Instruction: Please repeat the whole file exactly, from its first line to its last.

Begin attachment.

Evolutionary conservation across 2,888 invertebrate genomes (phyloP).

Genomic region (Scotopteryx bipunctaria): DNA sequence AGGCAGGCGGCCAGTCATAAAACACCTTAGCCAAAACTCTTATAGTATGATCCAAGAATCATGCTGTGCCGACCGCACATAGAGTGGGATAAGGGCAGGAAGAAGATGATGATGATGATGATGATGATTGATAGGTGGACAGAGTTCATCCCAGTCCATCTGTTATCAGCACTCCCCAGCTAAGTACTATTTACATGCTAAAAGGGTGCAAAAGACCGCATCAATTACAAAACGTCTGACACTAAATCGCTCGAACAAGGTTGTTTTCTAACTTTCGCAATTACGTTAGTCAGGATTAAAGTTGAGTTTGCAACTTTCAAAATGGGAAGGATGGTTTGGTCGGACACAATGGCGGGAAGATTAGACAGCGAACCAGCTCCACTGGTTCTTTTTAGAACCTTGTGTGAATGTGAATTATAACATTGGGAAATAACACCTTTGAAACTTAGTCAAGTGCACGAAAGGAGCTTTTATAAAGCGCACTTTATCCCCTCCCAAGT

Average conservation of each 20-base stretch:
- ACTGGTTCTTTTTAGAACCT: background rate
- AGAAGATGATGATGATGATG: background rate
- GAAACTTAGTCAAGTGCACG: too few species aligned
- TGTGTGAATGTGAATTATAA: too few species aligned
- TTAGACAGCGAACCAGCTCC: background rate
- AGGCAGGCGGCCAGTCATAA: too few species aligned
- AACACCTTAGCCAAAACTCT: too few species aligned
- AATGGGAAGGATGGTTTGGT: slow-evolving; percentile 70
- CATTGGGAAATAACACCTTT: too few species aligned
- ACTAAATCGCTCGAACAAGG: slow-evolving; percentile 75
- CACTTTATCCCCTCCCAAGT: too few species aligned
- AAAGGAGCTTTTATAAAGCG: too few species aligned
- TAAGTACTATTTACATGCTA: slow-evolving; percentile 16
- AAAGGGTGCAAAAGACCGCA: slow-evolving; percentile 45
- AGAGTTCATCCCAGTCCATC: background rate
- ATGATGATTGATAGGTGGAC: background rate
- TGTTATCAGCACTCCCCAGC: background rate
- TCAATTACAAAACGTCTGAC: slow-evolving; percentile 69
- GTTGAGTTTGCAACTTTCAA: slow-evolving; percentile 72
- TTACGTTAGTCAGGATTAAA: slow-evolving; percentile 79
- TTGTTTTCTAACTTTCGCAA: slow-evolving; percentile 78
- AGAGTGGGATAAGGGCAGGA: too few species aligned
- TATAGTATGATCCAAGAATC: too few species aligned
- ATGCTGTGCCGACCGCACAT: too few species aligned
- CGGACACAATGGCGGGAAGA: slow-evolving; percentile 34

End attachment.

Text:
Evolutionary conservation across 2,888 invertebrate genomes (phyloP).

Genomic region (Scotopteryx bipunctaria): DNA sequence AGGCAGGCGGCCAGTCATAAAACACCTTAGCCAAAACTCTTATAGTATGATCCAAGAATCATGCTGTGCCGACCGCACATAGAGTGGGATAAGGGCAGGAAGAAGATGATGATGATGATGATGATGATTGATAGGTGGACAGAGTTCATCCCAGTCCATCTGTTATCAGCACTCCCCAGCTAAGTACTATTTACATGCTAAAAGGGTGCAAAAGACCGCATCAATTACAAAACGTCTGACACTAAATCGCTCGAACAAGGTTGTTTTCTAACTTTCGCAATTACGTTAGTCAGGATTAAAGTTGAGTTTGCAACTTTCAAAATGGGAAGGATGGTTTGGTCGGACACAATGGCGGGAAGATTAGACAGCGAACCAGCTCCACTGGTTCTTTTTAGAACCTTGTGTGAATGTGAATTATAACATTGGGAAATAACACCTTTGAAACTTAGTCAAGTGCACGAAAGGAGCTTTTATAAAGCGCACTTTATCCCCTCCCAAGT

Average conservation of each 20-base stretch:
- ACTGGTTCTTTTTAGAACCT: background rate
- AGAAGATGATGATGATGATG: background rate
- GAAACTTAGTCAAGTGCACG: too few species aligned
- TGTGTGAATGTGAATTATAA: too few species aligned
- TTAGACAGCGAACCAGCTCC: background rate
- AGGCAGGCGGCCAGTCATAA: too few species aligned
- AACACCTTAGCCAAAACTCT: too few species aligned
- AATGGGAAGGATGGTTTGGT: slow-evolving; percentile 70
- CATTGGGAAATAACACCTTT: too few species aligned
- ACTAAATCGCTCGAACAAGG: slow-evolving; percentile 75
- CACTTTATCCCCTCCCAAGT: too few species aligned
- AAAGGAGCTTTTATAAAGCG: too few species aligned
- TAAGTACTATTTACATGCTA: slow-evolving; percentile 16
- AAAGGGTGCAAAAGACCGCA: slow-evolving; percentile 45
- AGAGTTCATCCCAGTCCATC: background rate
- ATGATGATTGATAGGTGGAC: background rate
- TGTTATCAGCACTCCCCAGC: background rate
- TCAATTACAAAACGTCTGAC: slow-evolving; percentile 69
- GTTGAGTTTGCAACTTTCAA: slow-evolving; percentile 72
- TTACGTTAGTCAGGATTAAA: slow-evolving; percentile 79
- TTGTTTTCTAACTTTCGCAA: slow-evolving; percentile 78
- AGAGTGGGATAAGGGCAGGA: too few species aligned
- TATAGTATGATCCAAGAATC: too few species aligned
- ATGCTGTGCCGACCGCACAT: too few species aligned
- CGGACACAATGGCGGGAAGA: slow-evolving; percentile 34